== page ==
I recently read Peter Guber’s book Tell to Win, which is all about presenting ideas as stories to make them more powerful. The book got me thinking about event stream processing, and how it makes programming more like storytelling, and thus more powerful. After all, storytellers and developers share a common goal: communicating solutions to problems.
Traditionally, programming languages were no match for a good campfire when it came to weaving a good yarn. In the last 50 years, we’ve developed many ways to express solutions through computers, from machine code and assembly languages to 3rd-generation languages (such as Java, C# and Python), but none of these feel like storytelling devices. Sure, we might storyboard a user’s interaction beforehand, but translating that into code is never straightforward.
So, why, when we had a near perfect technology for communication 50,000 years ago (campfires), have we bothered with these imperfect newer devices? Because we wanted automation. Novels automate storytelling. Computers automate problem solving. These technologies are harder to use, but they pay off big in economies of scale.
As a technologist, I want it both ways: Get back to the point where we can relate ideas in stories, while retaining the ability to automate. And event stream processing brings us closer to that goal than anything so far. Event processing allows developers to tell stories in a form similar to the rule bases of expert systems, but also to connect these stories — at a granular level — in ways that expert systems ever could.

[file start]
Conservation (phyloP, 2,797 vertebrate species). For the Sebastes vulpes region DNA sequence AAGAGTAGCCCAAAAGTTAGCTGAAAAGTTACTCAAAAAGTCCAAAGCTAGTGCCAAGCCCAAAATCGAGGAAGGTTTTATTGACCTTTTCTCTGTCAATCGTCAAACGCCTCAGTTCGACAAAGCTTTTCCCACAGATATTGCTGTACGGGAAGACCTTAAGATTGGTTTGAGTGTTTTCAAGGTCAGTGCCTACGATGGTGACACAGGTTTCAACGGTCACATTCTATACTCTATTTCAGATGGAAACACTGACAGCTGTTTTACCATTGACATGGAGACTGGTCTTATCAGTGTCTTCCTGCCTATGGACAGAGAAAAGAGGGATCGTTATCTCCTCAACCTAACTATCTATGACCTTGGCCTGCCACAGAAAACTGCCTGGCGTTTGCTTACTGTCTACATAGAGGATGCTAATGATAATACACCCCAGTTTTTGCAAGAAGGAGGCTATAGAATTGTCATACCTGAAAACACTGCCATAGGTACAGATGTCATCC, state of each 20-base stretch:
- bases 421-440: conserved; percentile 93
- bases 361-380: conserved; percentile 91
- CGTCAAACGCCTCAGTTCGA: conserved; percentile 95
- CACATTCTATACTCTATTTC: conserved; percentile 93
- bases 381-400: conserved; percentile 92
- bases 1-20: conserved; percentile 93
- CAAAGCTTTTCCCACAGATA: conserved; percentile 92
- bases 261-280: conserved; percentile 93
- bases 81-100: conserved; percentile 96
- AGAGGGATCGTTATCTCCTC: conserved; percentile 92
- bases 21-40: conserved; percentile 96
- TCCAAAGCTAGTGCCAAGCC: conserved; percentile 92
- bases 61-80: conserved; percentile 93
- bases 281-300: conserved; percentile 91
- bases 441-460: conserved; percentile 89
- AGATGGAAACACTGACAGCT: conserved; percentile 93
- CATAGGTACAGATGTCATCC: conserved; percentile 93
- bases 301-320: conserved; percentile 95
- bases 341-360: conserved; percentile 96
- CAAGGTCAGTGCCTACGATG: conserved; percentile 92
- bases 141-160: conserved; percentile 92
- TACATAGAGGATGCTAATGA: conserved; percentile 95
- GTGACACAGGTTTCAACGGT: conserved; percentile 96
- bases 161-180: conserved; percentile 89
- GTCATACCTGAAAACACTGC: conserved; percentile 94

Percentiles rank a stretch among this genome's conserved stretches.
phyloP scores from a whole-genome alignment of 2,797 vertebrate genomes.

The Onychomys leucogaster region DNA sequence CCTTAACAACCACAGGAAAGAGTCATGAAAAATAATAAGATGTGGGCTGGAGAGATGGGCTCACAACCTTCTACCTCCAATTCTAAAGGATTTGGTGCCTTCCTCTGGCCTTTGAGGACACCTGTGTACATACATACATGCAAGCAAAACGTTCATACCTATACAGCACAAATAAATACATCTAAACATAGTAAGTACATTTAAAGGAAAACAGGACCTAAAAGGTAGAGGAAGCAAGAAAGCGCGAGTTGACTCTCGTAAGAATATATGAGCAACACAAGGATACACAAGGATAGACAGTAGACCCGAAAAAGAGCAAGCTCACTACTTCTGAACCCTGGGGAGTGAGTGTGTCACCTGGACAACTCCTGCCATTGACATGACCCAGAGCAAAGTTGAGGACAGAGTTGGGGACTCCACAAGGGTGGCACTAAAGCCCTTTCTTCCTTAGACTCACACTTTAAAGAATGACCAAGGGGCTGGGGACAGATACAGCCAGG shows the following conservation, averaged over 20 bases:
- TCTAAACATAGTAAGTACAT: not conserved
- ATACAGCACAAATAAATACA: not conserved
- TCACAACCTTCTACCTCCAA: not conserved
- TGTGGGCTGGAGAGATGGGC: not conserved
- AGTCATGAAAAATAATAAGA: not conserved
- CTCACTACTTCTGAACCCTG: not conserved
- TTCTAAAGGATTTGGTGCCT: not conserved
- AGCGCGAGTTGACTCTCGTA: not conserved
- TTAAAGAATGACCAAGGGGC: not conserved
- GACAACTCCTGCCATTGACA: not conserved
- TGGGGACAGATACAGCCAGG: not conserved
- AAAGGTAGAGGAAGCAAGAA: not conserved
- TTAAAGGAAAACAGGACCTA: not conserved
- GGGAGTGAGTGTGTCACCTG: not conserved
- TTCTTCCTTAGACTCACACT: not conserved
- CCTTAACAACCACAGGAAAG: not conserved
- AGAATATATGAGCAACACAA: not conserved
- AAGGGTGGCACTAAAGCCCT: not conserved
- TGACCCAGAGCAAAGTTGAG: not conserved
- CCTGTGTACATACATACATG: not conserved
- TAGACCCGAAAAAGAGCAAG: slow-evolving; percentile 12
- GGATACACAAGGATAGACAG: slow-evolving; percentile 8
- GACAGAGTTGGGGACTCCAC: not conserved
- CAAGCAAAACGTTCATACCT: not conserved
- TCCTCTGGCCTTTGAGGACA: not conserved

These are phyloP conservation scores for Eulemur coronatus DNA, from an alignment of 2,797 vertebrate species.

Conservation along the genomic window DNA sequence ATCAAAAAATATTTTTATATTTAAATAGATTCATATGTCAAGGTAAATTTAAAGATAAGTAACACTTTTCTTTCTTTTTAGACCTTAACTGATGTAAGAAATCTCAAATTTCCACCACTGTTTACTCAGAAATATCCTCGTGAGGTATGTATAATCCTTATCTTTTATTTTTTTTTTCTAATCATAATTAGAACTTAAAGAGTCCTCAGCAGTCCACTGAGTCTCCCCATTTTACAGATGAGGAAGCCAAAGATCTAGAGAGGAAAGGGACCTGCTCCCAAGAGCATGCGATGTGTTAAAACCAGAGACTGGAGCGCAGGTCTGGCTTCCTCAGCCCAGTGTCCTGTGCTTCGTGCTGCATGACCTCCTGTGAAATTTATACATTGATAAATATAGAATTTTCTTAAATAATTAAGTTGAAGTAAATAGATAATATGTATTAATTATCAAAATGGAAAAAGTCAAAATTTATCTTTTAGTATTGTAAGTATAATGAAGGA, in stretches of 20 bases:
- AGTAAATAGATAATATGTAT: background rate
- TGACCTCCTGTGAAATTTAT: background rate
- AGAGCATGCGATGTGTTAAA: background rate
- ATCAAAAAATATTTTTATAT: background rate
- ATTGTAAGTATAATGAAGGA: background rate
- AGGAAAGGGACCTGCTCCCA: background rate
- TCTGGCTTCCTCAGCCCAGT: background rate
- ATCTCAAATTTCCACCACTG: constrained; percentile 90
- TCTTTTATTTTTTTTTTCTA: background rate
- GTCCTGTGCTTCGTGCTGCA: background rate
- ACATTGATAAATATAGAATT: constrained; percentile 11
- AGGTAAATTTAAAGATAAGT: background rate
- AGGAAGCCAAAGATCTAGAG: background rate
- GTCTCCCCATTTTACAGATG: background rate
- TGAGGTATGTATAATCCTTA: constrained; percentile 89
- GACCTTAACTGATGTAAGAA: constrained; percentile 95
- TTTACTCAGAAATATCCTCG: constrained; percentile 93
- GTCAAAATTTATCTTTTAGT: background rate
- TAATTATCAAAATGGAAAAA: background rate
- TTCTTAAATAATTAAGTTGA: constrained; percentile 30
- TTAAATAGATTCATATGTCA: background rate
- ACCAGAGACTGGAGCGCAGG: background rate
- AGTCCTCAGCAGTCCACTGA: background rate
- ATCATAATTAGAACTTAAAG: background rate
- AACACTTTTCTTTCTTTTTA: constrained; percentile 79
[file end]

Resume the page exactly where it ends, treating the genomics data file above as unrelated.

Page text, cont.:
Event processing engines connect small facts together to infer more complex events. For example, imagine that the following simple events are observed independently:
- Bob rents a tuxedo
- Alice buys a white dress
- Bob buys a ring
- Alice orders catering for a large group
Independently, these events could be part of a variety of broader stories. Maybe Bob is going to the symphony. Alice might be attending the Kentucky Derby. Bob might have just graduated high school and bought a varsity ring. Alice might be organizing a benefit for a charity she volunteers at.
However, I’ll bet you didn’t think of any of those stories. Instead, you knew that Alice and Bob are likely planning a wedding.
This is the power of event processing: enabling a user to communicate with the machine in terms of narrative. To be sure, it’s not yet as easy to use as sitting around the fire, but I’m excited to see how things develop. And I’m happy that I’ll get to drive that evolution at Terracotta, as earlier this year we announced the coming release of Terracotta In-Genius, a new platform for automating immediate, intelligent actions based on event stream processing. Also, our parent company, Software AG, announced the acquisition of Apama, the leading complex event processing (CEP) platform.
Want to chat about these ideas, or about how our new In-Genius offering can ease interaction with your technology stack? Drop me a line at firstname.lastname@example.org.